There’s no doubt, of course, that forming these trapezoidal gutters is a challenge. If the pool has a straight-line wall, the best and easiest way to do it is with a wooden form suspended over the bond beam’s form and structural steel. You can use wood with a curvilinear edge as well, but it’s obviously going to be far more difficult to do. That’s why some people use Styrofoam forms suspended over the beam to form their curved gutters.
(Another critical element has to do with providing structural support for the wedge of angled wall that forms the forward face of the gutter to which the granite tile will be applied: We always specify the use of stainless steel rebar stubbed up at an angle or insertion of threaded stainless steel bar stock because it isn’t possible to get adequate concrete coverage in this narrow section.)
Whatever concrete-application strategy you use, the plumbing for the gutter must be integrated into the forms. We typically use either three- or four-inch drop pipes to accommodate the desired flow rate and anticipated bather surge as well as the need to allow debris to flow into the trunk line and ultimately into the surge tank. (We never grate the tops of the drop lines for that reason.) We run the drop pipes at five-foot intervals, so the gutter form must have holes in it where the plumbing will be stubbed up into the gutter opening and capped, preferably under pressure.
On the drop pipes, we install tees with reducer bushings that create one-and-a-half- inch lines that we elbow up and then elbow back into the side of the gutter. This creates a vent or snorkel that allows air to flow through the system, thereby reducing the gurgling noises that can be associated with perimeter-overflow systems when the water’s line velocity is too fast for the piping. This is an extremely important detail: As a rule, clients who are paying tens of the thousands of dollars for this visual detail are not happy when the system becomes an inordinately loud auditory one as well.
(We’ve also experimented with another approach in which the drop lines are installed horizontally in relation to the gutter. This works well, but it requires an even wider beam to contain the trunk line or, alternatively, installing the line outside the concrete structure. Frankly, we’ll always opt for including the plumbing within the beam to eliminate any chance that earth movement will warp the line and impair its smooth, gravity-fed functioning.
Waterproofing is another important factor in installing the gutters for perimeter-overflow systems, basically because you can’t afford to have them leak. Indeed, I believe in using redundant waterproofing systems, specifying a concrete additive that will effect a seal (such as Xypex, supplied by Xypex Chemical Corp. of Richmond, British Columbia, Canada) then applying layers of some other type of surface waterproofing agent as well.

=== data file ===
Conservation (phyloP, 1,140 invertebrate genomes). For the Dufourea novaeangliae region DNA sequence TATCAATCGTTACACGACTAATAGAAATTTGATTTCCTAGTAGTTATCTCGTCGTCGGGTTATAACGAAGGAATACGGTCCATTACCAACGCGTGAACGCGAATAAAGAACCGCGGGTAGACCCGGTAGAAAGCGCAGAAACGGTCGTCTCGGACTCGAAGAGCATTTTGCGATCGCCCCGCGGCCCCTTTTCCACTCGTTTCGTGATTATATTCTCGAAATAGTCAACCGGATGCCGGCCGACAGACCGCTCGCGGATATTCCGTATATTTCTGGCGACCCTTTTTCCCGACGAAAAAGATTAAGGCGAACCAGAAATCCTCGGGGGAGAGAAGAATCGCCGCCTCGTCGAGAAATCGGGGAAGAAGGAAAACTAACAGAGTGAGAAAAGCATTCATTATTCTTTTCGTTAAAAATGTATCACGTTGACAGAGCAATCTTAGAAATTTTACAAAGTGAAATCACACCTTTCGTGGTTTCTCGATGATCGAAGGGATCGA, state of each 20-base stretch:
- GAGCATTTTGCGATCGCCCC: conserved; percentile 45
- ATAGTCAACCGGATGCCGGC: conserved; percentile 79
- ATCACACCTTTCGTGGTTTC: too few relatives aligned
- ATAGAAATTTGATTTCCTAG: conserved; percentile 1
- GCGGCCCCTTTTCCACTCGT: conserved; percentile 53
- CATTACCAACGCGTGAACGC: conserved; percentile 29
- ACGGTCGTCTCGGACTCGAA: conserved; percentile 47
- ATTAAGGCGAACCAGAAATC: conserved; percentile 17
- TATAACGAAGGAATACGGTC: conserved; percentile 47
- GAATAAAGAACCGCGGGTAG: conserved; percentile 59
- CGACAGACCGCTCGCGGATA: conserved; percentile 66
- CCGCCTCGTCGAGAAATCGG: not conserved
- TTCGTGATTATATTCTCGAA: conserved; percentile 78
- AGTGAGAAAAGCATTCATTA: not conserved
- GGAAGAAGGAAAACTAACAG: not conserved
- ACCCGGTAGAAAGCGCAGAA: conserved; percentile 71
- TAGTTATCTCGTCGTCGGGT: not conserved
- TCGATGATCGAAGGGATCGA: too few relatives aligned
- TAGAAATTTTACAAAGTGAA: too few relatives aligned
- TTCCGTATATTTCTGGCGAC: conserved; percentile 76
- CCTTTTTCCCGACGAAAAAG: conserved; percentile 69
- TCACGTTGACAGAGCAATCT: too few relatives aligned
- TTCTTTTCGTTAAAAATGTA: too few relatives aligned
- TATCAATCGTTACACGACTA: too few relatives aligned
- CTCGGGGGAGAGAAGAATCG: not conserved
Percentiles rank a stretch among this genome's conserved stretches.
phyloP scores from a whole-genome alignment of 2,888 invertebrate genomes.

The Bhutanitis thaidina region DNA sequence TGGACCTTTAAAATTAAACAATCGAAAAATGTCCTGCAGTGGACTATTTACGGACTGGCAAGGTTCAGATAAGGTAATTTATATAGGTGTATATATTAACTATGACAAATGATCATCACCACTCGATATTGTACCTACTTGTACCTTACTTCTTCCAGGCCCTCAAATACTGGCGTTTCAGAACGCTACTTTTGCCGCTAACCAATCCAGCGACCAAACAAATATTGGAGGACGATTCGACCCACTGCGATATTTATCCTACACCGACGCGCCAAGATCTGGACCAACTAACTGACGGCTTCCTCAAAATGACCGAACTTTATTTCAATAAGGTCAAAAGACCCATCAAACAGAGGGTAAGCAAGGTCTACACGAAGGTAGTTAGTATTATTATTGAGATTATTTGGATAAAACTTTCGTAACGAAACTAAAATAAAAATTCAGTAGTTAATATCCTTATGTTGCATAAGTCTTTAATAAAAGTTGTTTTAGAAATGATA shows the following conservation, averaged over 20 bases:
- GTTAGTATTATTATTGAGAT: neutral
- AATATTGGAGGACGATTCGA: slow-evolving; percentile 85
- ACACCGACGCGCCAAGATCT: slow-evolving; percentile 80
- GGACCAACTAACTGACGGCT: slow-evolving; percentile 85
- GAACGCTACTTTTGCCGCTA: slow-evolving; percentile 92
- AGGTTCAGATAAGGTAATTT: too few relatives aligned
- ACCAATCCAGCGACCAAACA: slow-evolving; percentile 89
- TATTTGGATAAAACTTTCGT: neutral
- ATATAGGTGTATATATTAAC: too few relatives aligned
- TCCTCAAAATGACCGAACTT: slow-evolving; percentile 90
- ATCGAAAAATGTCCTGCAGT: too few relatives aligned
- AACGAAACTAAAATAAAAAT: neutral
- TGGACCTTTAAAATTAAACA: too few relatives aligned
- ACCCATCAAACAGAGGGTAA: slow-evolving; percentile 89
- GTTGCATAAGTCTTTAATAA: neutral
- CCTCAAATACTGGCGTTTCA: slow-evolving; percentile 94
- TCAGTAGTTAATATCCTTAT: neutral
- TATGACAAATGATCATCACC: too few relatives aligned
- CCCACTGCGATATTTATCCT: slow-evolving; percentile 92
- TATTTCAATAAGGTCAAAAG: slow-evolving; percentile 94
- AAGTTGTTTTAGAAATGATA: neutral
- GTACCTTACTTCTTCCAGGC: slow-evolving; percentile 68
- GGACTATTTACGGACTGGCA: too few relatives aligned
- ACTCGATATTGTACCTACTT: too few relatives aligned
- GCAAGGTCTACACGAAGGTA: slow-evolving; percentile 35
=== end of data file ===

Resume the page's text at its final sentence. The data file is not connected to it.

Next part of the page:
Again, this is critical because the wedge-shaped slice of concrete just inside the wall doesn’t have adequate concrete coverage near the edge to ensure sufficient structural waterproofing – another reason why we use stainless steel bars at these points.
|Once complete, the knife-edge overflow is spectacular – and shows why this look has caught hold so strongly among clients who are after something really special.|
Another key question has to do with how you support the deck material that will be cantilevered over the top of the gutter. If you’re using a material that’s structurally strong on its own, you can attach it directly to the exposed top area of the beam. In the project shown here, however, we used stainless steel plating that’s 3/16-inches thick and ten inches wide with holes drilled three-and-a-half inches from the outside edge to allow us to bolt it to rebar stubbed up from the outside edge of the gutter wall. Again, all of this hardware needs to be made of materials not subject to corrosion!
The top of the stainless steel plating is treated with a steel-to-concrete bonding agent. A number of suitable products are available, including Sika 32 Hi-Mod (from Sika Corp., Lyndhurst, N.J.) or an epoxy from Laticrete (Bethany, Conn.). We’ll take the decking material and cut its forward edge at an angle matching that of the angle inside the gutter. Finally, we place the coping to leave a one-inch-wide slot – just enough space to allow for insertion of a hose to clear away any debris.
Next, a discussion of the hydraulic systems that make these edge details work.